A doomed cause. That’s the correct verdict today from the DomPost, assessing the threat of court action against the Island Bay cycleway.
The DomPost says  it seems a lot of residents just don’t want the cycleway. But …
The Government wants more cycleways and has launched a $100 million urban cycling fund, of which $20m is earmarked for Wellington. As Prime Minister John Key said last year, there has been “underinvestment” in cycling, while on the other hand the health and traffic congestion benefits of cycleways are beyond dispute.
He’s right, they are. This is true also of Wellington, with its narrow, winding streets. More bikes will mean less congestion. Island Bay critics talk about “the cycleway to nowhere”, but this is wrong. In due course, it will join up with other parts of the proposed city-wide network. Council research suggests the number of cyclists using the southern corridor would almost triple with the right infrastructure, and this would cut peak-time congestion.
Much has been said about how The Parade is already “one of the safest places in Wellington to cycle” but if that’s true it just goes to show how appalling our cycling infrastructure in Wellington really is. Would you honestly feel comfortable about a young child cycling down the current bike lanes right next to cars, trucks and buses travelling at 50 kph, with or without an adult close by? As the father of a seven year-old and a nine year-old I certainly wouldn’t.
Others may feel more confident about their child riding next to a 12 tonne bus as it approaches a bus-stop but the reality is that most kids riding a bike along The Parade ride on the pavement. As Enrique Peñalosa, the former Mayor of Bogota, once said “a bicycle way that is not suitable for an eight year-old is not a bicycle way”. The converse of the argument that The Parade “doesn’t need bike lanes because it’s already safe” is that it’s precisely because The Parade is flat and wide that it is the perfect place for Wellington to try protected bike lanes for the first time, in a relatively risk-free environment.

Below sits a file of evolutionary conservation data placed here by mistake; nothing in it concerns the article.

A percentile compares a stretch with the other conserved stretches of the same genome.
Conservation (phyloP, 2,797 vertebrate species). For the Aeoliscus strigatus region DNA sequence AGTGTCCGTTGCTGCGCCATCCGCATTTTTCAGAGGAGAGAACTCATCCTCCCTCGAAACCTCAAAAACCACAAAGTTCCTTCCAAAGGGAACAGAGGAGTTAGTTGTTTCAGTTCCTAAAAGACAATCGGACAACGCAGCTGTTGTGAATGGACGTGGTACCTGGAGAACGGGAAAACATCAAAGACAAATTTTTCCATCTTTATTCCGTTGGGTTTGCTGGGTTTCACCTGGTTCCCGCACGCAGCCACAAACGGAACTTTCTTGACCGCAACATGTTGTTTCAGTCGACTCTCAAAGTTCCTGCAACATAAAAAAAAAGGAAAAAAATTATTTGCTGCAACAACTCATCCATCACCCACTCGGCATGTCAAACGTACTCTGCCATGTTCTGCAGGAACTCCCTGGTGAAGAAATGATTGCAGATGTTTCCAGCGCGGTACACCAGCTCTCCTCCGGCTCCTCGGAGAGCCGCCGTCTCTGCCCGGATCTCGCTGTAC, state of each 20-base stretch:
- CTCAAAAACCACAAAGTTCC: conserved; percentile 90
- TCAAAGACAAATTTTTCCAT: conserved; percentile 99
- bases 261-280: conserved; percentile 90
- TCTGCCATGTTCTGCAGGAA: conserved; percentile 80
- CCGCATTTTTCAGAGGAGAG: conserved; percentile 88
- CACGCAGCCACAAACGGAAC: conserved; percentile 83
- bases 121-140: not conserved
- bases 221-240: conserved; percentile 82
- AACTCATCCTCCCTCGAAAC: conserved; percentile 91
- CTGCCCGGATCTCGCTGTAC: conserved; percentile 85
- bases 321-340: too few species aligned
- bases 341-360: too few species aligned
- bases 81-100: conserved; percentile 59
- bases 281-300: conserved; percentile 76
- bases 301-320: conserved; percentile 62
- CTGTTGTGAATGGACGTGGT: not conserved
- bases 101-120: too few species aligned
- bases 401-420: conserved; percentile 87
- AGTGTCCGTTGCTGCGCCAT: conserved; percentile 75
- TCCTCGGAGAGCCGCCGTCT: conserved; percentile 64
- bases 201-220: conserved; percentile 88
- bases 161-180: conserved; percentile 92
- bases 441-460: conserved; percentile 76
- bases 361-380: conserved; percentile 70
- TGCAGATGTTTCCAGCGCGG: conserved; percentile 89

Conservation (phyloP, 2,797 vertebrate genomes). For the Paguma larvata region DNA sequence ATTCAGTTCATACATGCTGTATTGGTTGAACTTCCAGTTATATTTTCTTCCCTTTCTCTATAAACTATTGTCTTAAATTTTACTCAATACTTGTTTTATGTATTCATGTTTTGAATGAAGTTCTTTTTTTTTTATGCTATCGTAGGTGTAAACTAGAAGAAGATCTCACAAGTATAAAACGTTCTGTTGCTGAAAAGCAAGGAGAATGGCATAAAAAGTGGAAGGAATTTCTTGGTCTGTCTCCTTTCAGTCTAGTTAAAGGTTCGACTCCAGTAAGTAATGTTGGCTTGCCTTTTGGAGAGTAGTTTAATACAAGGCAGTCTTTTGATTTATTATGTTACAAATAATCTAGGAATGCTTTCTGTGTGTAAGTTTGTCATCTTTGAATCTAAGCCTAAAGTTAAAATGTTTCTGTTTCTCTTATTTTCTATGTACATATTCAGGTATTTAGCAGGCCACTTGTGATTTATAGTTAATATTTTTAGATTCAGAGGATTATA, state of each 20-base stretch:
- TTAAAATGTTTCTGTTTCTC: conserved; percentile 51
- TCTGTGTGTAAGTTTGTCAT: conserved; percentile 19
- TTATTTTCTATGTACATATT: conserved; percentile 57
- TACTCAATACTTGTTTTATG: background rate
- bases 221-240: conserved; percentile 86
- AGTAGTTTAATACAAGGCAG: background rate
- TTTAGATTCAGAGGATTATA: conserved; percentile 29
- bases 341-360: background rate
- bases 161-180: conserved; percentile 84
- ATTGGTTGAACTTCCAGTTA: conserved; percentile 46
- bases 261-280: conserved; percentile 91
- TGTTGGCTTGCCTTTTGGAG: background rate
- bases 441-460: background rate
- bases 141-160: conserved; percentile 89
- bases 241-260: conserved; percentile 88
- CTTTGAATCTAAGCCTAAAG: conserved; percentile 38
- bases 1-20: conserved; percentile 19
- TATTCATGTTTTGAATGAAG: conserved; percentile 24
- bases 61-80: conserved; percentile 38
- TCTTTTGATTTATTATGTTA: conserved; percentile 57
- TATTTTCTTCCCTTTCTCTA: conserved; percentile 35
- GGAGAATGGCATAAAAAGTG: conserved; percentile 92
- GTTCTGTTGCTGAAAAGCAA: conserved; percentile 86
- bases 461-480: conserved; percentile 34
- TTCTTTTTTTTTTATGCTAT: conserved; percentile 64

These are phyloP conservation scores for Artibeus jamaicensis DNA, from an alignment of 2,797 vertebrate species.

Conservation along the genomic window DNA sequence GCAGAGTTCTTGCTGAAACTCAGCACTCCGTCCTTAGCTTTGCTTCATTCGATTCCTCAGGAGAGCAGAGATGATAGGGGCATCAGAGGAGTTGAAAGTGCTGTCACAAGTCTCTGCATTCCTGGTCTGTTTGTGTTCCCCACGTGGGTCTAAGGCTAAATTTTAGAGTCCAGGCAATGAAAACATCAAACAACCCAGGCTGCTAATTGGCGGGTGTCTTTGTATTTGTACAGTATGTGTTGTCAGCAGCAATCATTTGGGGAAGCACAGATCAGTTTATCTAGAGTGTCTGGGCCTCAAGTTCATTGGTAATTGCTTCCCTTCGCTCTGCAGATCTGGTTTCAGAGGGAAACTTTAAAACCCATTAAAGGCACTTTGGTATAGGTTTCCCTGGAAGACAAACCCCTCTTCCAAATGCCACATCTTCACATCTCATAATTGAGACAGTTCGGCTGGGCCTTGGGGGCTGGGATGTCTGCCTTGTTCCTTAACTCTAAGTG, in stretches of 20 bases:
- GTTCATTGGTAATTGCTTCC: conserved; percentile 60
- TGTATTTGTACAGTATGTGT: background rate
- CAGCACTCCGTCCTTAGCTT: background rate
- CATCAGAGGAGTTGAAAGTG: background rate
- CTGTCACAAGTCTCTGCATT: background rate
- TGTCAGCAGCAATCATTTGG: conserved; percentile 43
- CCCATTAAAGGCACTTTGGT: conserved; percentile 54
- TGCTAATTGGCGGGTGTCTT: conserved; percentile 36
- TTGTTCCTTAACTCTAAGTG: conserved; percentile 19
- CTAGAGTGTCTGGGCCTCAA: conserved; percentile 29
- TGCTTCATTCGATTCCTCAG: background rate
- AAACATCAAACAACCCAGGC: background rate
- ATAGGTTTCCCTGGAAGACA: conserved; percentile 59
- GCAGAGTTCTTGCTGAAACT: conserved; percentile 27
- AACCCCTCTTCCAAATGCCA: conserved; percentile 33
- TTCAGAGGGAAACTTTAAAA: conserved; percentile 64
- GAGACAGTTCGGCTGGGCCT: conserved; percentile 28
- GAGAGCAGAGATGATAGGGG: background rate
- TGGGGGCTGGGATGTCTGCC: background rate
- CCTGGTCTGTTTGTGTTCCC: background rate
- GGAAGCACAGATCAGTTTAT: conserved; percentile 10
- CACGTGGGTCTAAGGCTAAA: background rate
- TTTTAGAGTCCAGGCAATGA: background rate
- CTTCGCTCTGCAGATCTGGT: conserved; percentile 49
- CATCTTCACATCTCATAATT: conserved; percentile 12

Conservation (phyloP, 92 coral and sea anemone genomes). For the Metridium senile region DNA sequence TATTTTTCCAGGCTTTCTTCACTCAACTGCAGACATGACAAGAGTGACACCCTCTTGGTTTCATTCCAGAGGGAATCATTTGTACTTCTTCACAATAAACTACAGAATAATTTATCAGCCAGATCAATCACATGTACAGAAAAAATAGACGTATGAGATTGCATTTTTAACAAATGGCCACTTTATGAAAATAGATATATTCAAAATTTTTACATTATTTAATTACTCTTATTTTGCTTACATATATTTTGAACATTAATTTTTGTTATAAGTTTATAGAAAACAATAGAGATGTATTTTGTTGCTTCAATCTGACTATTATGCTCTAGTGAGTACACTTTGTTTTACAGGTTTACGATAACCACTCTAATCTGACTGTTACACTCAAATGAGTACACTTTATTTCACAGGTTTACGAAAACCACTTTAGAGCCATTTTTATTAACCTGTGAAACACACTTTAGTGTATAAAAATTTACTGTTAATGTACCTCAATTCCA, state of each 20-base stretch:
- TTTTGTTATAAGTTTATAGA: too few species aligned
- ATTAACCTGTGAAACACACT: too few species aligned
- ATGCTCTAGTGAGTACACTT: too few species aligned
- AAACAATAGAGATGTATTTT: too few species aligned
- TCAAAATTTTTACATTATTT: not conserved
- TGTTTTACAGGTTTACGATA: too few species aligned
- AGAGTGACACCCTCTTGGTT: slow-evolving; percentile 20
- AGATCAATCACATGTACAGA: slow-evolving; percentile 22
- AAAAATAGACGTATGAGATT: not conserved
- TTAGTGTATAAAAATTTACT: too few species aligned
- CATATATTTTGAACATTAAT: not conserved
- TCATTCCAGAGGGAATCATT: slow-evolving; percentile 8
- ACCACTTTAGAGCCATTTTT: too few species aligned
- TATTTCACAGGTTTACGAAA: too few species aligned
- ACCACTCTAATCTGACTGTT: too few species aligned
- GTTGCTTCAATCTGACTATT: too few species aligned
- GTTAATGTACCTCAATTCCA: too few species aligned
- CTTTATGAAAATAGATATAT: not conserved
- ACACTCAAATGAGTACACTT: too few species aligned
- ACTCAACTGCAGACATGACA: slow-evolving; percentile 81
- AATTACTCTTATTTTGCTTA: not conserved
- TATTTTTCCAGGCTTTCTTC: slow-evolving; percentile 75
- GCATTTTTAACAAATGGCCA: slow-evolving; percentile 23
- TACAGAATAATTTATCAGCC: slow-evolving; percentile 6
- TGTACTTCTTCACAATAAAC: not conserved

And as to the wrong-headed allegations of lack of consultation, There’ve been not one, not two but three consultations: in April, September and December last year. There were 1200 formal submissions, and they’ve been analysed and re-analysed .
Let’s give the last word to this morning’s DomPost:
It would set a woeful precedent if opponents managed to scupper the Island Bay cycleway. After all, the suburb has a wide main street where a cycleway looks more promising than on many other city streets. Given that Wellington needs more cycleways, a political route will have to be found. If the opposition in Island Bay is hoping to scrap Wellington cycleways altogether, their cause is doomed.